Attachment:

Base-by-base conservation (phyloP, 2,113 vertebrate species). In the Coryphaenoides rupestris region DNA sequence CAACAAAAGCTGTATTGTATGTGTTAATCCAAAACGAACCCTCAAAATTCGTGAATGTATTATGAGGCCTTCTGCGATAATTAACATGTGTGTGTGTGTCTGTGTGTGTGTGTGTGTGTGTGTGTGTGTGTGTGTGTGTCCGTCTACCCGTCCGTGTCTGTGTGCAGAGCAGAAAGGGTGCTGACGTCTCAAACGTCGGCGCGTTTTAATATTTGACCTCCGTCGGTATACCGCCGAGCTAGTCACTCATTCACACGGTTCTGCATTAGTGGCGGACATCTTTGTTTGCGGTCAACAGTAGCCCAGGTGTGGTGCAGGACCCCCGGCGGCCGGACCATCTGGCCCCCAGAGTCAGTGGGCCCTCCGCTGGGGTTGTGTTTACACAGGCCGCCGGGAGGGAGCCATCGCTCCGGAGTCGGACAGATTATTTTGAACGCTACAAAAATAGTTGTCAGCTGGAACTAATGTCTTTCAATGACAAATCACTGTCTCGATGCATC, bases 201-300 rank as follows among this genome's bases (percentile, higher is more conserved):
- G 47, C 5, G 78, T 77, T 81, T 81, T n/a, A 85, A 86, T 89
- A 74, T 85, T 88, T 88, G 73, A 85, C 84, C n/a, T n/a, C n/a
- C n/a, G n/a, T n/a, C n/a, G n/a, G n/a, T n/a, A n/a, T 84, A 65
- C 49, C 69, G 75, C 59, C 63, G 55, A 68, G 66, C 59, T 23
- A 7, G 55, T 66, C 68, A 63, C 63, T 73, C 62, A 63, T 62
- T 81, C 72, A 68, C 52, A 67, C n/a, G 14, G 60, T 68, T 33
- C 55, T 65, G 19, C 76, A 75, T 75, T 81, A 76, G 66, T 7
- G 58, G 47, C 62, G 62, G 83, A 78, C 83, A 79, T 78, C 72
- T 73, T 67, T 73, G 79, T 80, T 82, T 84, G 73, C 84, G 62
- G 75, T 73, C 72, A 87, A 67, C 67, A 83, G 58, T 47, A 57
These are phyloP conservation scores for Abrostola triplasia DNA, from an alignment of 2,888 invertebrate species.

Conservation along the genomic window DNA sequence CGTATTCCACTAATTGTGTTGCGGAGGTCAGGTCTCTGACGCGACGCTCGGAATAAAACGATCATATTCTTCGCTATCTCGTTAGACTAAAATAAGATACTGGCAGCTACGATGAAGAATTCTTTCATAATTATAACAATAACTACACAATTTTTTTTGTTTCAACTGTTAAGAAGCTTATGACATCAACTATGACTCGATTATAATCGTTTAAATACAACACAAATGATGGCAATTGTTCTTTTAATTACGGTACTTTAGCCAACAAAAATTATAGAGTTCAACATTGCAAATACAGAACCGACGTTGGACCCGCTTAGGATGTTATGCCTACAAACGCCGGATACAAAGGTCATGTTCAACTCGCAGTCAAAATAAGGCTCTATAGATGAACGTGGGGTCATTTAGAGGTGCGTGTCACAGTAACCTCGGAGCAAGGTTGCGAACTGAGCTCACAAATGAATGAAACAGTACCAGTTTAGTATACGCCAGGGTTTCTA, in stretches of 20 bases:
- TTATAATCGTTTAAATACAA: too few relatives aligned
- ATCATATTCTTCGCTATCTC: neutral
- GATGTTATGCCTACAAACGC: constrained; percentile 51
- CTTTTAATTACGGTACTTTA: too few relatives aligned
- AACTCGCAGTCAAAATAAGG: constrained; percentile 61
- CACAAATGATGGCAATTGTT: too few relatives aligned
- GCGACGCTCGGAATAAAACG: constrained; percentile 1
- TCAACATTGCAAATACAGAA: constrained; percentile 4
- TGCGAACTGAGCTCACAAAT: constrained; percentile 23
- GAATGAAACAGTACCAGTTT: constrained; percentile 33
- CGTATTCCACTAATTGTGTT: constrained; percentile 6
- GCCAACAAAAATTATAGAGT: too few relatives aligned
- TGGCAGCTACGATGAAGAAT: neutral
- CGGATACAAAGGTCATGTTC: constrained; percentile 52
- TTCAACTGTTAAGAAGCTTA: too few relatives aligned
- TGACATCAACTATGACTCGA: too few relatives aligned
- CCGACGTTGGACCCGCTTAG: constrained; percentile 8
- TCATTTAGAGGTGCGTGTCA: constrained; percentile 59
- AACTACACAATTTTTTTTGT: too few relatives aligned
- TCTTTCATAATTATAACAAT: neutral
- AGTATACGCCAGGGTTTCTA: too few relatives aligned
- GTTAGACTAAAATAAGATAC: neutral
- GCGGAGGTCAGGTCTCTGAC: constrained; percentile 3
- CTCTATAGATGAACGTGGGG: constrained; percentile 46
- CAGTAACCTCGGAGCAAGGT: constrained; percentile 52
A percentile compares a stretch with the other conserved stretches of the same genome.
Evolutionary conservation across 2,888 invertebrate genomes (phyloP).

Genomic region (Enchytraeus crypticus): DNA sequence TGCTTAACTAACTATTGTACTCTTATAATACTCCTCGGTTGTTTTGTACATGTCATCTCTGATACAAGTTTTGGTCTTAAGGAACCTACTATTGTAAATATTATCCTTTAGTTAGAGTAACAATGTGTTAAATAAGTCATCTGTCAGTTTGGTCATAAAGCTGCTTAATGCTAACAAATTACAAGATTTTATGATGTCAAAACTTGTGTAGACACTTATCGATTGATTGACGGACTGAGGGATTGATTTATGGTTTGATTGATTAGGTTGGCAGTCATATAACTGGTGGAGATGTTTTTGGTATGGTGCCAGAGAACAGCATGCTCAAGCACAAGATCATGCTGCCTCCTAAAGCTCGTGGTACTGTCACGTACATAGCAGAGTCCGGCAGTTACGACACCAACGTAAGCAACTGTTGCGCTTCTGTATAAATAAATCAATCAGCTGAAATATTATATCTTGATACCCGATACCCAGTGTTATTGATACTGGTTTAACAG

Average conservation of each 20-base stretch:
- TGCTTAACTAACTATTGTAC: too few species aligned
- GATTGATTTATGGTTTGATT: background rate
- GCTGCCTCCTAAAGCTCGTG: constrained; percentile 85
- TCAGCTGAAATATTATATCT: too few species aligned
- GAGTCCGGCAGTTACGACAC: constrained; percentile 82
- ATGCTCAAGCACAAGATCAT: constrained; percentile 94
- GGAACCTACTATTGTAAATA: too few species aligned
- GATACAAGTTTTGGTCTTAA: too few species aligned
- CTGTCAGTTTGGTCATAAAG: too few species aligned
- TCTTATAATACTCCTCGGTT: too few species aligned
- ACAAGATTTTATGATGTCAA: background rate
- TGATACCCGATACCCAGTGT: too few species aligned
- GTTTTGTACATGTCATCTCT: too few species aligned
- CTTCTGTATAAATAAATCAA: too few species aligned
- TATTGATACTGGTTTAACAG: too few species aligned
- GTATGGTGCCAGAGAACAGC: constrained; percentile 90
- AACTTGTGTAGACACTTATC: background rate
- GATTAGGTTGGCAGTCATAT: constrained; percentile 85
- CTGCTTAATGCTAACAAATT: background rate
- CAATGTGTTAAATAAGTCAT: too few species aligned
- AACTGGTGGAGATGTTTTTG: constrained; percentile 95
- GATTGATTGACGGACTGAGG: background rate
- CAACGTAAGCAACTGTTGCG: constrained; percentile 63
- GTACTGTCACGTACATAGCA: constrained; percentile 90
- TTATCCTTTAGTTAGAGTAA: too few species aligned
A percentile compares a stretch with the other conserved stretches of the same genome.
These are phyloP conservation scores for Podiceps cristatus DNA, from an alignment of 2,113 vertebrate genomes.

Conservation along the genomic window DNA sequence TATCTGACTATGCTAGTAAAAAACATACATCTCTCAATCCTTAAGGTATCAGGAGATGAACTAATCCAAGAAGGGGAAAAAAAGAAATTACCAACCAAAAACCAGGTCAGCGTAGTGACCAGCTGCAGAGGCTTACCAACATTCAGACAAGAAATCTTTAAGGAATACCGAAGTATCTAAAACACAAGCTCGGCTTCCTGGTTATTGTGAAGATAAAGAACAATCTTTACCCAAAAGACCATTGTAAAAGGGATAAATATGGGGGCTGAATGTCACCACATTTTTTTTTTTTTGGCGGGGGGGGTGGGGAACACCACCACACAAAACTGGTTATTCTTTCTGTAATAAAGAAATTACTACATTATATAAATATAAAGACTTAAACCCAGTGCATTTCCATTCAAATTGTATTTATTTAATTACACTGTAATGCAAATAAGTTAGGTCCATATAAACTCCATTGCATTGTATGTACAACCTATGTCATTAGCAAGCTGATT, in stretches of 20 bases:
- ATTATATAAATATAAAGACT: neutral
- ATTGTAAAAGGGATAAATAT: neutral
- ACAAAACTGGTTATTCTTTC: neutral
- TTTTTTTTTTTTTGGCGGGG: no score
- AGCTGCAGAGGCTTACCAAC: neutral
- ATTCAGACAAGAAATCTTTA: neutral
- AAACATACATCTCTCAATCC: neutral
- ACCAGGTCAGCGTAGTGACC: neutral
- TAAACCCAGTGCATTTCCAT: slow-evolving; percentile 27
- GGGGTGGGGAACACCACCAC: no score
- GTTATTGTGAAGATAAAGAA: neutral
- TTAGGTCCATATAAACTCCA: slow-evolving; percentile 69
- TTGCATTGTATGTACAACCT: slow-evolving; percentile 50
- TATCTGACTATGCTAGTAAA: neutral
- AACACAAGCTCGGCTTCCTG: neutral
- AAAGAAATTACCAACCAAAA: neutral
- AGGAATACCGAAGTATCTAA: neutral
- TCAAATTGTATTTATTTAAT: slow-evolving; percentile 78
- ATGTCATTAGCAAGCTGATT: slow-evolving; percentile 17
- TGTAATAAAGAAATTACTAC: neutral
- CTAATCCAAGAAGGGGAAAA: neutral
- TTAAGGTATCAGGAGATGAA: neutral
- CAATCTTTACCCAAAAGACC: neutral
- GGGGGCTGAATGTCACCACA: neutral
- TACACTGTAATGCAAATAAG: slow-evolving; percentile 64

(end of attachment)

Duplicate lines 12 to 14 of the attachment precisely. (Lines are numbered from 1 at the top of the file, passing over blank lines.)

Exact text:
These are phyloP conservation scores for Abrostola triplasia DNA, from an alignment of 2,888 invertebrate species.

Conservation along the genomic window DNA sequence CGTATTCCACTAATTGTGTTGCGGAGGTCAGGTCTCTGACGCGACGCTCGGAATAAAACGATCATATTCTTCGCTATCTCGTTAGACTAAAATAAGATACTGGCAGCTACGATGAAGAATTCTTTCATAATTATAACAATAACTACACAATTTTTTTTGTTTCAACTGTTAAGAAGCTTATGACATCAACTATGACTCGATTATAATCGTTTAAATACAACACAAATGATGGCAATTGTTCTTTTAATTACGGTACTTTAGCCAACAAAAATTATAGAGTTCAACATTGCAAATACAGAACCGACGTTGGACCCGCTTAGGATGTTATGCCTACAAACGCCGGATACAAAGGTCATGTTCAACTCGCAGTCAAAATAAGGCTCTATAGATGAACGTGGGGTCATTTAGAGGTGCGTGTCACAGTAACCTCGGAGCAAGGTTGCGAACTGAGCTCACAAATGAATGAAACAGTACCAGTTTAGTATACGCCAGGGTTTCTA, in stretches of 20 bases:
- TTATAATCGTTTAAATACAA: too few relatives aligned